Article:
Writing, Literature and Publishing Professor Jabari Asim’s poem, “Some Call it God” is included in The Best American Poetry 2021, publishing Tuesday, September 28.
Each year since 1988, Simon & Schuster has published an anthology of the year’s best verse, edited by a different poet. The 2021 edition was edited by former United States Poet Laureate Tracy K. Smith, and features work by Henri Cole, Billy Collins, Louise Erdrich, Nobel laureate Louise Glück, Terrance Hayes, and Kevin Young, in addition to Asim.
Speaking about the poem on poets.org, Asim said, “In working toward a constructive disruption of my idea of the Divine, I’m embracing the notion of God as Funk: an irresistible impulse to drop everything and move. I can think of few experiences holier than responding to rhythm, whether it’s coming from the beat of a drum or a church matron humming her favorite hymn.”
I whirl to the beat of the omnipotent Hum; diastole, systole, automatic, borderless. Bigger and bigger still: Bigger than love, Bigger than desire or adoration. Bigger than begging and contemplation. Bigger than wailing and chanting and the slit throats of roosters. For which praise is useless. For which gratitude might as well be whispered. For which motion is meaning enough. Excerpt from "Some Call It God"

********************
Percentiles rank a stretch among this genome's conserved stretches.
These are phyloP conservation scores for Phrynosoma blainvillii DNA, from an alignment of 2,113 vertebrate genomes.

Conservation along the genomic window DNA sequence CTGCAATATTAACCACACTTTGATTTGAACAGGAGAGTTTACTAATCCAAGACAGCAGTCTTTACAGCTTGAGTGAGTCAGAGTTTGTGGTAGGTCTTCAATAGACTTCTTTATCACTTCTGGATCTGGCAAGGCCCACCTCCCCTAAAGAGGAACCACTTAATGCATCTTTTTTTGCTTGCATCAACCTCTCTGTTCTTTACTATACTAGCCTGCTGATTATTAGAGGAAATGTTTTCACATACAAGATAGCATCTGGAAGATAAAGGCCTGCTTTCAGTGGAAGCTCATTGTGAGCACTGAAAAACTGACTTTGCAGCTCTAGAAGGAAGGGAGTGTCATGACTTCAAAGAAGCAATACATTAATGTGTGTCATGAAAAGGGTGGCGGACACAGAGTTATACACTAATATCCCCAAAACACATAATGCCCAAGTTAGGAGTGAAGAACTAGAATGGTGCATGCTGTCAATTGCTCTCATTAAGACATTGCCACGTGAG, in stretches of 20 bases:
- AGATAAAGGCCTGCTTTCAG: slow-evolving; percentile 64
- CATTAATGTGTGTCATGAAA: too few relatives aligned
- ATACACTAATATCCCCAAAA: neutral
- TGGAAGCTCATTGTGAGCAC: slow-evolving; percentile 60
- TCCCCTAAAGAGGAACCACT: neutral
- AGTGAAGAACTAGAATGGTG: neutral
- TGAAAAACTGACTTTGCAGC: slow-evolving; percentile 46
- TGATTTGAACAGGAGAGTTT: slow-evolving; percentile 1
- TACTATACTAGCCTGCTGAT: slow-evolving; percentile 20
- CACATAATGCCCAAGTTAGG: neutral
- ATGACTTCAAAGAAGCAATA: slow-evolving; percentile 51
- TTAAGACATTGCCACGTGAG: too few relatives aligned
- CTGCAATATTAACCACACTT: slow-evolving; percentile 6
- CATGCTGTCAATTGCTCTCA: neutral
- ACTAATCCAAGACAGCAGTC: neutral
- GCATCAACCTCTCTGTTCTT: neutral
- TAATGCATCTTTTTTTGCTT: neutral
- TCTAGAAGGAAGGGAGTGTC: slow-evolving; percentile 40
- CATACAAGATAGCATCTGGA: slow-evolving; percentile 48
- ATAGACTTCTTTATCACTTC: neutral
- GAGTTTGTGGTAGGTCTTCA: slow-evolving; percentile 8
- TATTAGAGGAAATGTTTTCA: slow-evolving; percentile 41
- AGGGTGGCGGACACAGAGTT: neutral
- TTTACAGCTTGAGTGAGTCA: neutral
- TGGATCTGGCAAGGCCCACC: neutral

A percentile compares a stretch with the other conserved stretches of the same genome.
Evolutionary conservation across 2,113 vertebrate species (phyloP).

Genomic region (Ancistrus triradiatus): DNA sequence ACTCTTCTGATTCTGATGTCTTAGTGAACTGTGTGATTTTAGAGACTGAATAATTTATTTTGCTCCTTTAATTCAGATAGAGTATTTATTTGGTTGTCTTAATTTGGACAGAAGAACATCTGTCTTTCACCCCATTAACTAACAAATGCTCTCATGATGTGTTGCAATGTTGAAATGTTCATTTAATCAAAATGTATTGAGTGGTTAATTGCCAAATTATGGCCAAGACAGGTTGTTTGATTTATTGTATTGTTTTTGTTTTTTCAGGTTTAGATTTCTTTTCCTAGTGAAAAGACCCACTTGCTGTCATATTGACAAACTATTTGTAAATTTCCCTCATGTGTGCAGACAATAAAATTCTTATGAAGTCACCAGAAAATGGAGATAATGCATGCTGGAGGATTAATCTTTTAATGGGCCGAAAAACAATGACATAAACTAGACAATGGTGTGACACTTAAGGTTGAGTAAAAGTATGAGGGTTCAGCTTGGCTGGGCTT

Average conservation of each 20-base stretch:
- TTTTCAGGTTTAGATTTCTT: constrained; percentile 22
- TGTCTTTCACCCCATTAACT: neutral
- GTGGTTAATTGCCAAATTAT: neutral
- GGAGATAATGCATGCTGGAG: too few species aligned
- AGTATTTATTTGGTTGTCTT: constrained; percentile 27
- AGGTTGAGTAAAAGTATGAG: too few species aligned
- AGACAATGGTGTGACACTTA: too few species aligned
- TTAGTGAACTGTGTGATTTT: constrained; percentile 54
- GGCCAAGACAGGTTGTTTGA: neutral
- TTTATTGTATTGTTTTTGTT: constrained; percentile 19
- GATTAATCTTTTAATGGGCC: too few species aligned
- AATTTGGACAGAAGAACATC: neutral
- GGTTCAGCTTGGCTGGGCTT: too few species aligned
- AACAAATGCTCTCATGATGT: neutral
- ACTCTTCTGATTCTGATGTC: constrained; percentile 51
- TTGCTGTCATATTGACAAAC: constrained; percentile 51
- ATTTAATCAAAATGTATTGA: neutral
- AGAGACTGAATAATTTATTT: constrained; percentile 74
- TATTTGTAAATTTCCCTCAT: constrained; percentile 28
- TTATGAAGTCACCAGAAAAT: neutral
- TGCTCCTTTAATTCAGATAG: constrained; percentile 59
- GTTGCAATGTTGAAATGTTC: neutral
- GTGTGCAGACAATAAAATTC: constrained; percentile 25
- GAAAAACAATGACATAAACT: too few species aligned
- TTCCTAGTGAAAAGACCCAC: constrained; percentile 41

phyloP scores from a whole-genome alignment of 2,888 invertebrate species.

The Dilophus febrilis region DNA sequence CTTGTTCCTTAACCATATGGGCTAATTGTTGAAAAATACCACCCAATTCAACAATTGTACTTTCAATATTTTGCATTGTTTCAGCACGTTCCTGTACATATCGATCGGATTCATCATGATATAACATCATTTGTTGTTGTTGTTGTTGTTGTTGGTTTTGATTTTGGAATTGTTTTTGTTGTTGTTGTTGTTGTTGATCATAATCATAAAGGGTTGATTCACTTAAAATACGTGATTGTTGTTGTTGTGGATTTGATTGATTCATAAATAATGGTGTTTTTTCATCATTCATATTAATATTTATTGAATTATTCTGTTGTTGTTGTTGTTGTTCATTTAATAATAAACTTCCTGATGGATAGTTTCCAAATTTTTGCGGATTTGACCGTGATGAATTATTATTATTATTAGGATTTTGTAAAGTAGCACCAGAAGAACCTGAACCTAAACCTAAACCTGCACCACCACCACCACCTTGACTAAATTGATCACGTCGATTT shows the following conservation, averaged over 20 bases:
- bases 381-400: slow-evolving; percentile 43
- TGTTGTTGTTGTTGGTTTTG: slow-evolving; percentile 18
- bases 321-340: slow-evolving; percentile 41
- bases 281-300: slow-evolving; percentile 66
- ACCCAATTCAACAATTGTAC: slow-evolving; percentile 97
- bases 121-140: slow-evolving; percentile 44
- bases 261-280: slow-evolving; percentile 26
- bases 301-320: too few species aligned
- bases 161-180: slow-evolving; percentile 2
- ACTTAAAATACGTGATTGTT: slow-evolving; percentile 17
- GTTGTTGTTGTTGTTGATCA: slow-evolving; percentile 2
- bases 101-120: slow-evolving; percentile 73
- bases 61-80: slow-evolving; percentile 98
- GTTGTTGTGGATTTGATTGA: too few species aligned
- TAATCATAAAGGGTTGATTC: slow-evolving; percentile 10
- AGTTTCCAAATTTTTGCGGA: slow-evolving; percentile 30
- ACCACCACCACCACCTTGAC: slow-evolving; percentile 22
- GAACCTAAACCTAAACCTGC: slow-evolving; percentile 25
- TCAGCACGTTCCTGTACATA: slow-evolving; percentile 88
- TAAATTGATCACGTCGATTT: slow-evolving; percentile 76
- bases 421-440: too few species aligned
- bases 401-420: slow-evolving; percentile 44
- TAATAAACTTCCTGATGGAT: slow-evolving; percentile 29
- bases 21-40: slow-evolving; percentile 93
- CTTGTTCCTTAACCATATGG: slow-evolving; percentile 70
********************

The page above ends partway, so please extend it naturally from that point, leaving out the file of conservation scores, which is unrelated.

In 2019, Asim’s essay, “Getting It Twisted” was included in Simon & Schuster’s The Best American Essays anthology. In an October 2019 story, Asim said the essay “explores the relationship between the state – the U.S. government – and the often-malicious narratives about Black people in the U.S. that are inaccurate.”
Asim – a prolific author of fiction, nonfiction, children’s books, and theatre – also told Emerson Today that “poetry is my first love, for sure.”
“I say I didn’t choose writing, writing chose me. It is not easy work, but it’s joyful work and I’m very happy I’m doing it. I wouldn’t want to be doing anything else,” Asim said.